Thursday, April 4, 2013

Numbers in Base 10

I am reading a book called Common Core Mathematics in a PLC at Work Grades K-2.  It is written by Matthew R. Larson and a whole group of other authors.  Here's the Amazon link.  It's a great book that leads you through what a math PLC would look like and how to read the standards and use them effectively.  I am not very far into it, but I was sharing some of it at our last PLC.  One of the things it mentioned was the idea of creating anchor lessons for the standards.  These are lessons that everyone teaches during the course of teaching a standards. I don't know about your school, but at my school we follow the district curriculum map for what should be taught in each quarter, but then every classroom is different.  If you went into my classroom and then someone else's on the team, you might not see the exact same standards being taught that week, and you certainly would not see the same lessons!  I don't love this- I think there should be more sharing of great lessons and activities, but we haven't gotten there yet as a team.  So, long story short- we decided to create a series of assessments for the NBT1 standard and then create an anchor lesson for that standard that we all can teach to introduce the standard.  Eventually, the assessments will be part of a product on TpT to go along with my other math assessments, but I wanted to share some of our work with you.  The three things all go together.  We decided to help students understand base 10 better we needed to connect those tools with other math tools we've used before- specifically ten frames, tally marks and linking cubes.  So, we came up with this lesson. NBT1 Anchor Lesson It uses a "bridge map" as the foundation, so if you are not familiar with that the lesson might not make sense.  But the basic premise is that students are matching the base 10 representation of teen numbers to the ten-frame, tally mark, linking cube and word representations. The Bridge Map Freebie has the cards needed for the activity as well as a little explanation.  The NBT1 Practice Worksheet is just that- practice of what they need matching the base 10 model with something else.  Here are some pictures of the students working on their bridge maps.  At the end, there is a picture of one page of the worksheet.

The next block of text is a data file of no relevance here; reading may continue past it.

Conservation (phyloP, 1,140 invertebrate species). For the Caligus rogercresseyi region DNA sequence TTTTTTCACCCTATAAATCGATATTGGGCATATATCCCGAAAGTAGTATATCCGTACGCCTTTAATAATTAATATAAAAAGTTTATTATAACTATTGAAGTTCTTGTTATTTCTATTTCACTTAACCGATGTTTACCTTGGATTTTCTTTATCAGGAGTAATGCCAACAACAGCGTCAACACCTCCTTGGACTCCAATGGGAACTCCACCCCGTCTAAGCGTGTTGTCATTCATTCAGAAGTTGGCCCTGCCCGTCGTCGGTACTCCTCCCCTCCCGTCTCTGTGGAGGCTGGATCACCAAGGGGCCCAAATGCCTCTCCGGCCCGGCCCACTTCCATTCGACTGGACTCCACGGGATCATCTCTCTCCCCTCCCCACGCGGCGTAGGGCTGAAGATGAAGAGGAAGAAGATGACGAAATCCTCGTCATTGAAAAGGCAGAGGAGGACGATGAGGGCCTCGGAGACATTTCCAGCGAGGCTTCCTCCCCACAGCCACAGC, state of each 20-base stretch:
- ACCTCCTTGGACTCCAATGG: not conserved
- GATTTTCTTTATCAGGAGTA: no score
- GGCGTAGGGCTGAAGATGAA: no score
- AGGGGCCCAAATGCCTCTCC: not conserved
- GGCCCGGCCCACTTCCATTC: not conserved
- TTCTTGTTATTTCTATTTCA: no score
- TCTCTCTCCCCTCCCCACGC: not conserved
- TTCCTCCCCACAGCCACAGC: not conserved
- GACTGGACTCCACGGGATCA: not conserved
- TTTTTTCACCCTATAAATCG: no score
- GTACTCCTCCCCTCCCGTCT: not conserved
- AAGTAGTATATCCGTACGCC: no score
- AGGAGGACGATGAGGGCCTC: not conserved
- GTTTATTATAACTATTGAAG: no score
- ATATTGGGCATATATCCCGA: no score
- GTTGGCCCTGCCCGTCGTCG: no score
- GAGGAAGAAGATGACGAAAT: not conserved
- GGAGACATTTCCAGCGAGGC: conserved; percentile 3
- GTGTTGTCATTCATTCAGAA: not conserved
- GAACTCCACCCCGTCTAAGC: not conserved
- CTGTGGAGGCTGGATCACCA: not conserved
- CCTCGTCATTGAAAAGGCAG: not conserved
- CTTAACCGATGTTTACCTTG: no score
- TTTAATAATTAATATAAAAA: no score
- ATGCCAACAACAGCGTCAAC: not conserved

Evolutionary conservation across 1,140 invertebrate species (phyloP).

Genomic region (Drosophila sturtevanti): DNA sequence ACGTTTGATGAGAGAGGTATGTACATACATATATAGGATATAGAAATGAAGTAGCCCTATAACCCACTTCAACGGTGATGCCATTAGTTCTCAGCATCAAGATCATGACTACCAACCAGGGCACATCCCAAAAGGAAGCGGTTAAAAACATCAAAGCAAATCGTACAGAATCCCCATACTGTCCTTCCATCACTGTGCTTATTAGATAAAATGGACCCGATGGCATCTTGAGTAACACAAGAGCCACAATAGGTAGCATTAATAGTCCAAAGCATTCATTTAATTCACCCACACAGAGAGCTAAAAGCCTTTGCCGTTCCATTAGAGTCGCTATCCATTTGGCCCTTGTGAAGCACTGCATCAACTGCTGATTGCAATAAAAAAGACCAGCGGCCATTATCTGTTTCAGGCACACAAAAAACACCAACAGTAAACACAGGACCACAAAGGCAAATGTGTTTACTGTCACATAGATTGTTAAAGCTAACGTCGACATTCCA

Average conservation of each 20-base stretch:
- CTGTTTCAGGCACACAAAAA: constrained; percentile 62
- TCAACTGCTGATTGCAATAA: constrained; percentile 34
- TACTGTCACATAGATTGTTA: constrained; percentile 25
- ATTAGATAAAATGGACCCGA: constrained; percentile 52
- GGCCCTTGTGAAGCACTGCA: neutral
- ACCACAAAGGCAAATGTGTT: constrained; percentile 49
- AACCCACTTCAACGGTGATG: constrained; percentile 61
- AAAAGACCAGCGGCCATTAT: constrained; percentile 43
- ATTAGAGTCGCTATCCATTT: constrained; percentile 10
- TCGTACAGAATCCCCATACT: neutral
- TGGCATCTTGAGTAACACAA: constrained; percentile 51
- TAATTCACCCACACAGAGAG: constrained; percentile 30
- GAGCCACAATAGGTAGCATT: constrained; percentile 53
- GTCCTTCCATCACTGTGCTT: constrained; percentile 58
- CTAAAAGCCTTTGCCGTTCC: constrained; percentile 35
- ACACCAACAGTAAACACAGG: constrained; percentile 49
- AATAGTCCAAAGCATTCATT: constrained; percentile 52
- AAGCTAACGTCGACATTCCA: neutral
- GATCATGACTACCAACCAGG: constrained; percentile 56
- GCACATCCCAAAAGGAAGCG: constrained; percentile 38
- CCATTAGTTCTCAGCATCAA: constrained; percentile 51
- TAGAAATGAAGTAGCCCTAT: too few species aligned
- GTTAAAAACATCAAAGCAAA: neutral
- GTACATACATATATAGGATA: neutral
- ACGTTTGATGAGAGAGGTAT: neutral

Students cut and paste these and place them on the worksheet above.


  1. oh wow, that looks great! we are moving in our district towards more standardization as far as teachers using common language in Language Arts and Math this year. I like it because it makes the kids all on the same level playing field in one aspect. Also if a teacher isn't sure about teaching a concept, it would alleviate some of the confusion with mentor lessons.

    Our new superintendent would really be happy to hear this. It all sounds good, but sometimes administrators forget that teaching is an ART and we all NEED to put our own spin or our own heart into what we teach. I think whoever comes up with the lessons has a great advantage of being the one who totally understands the concepts and lessons.

    In our district - they are even moving to have us all teach the same subjects at the same time :(

  2. I love this! Thanks for the good ideas ~ I have to come up with a good way to work on number of the day with my first graders. I really like how visual you've made it. Some of my little ones will need this approach.
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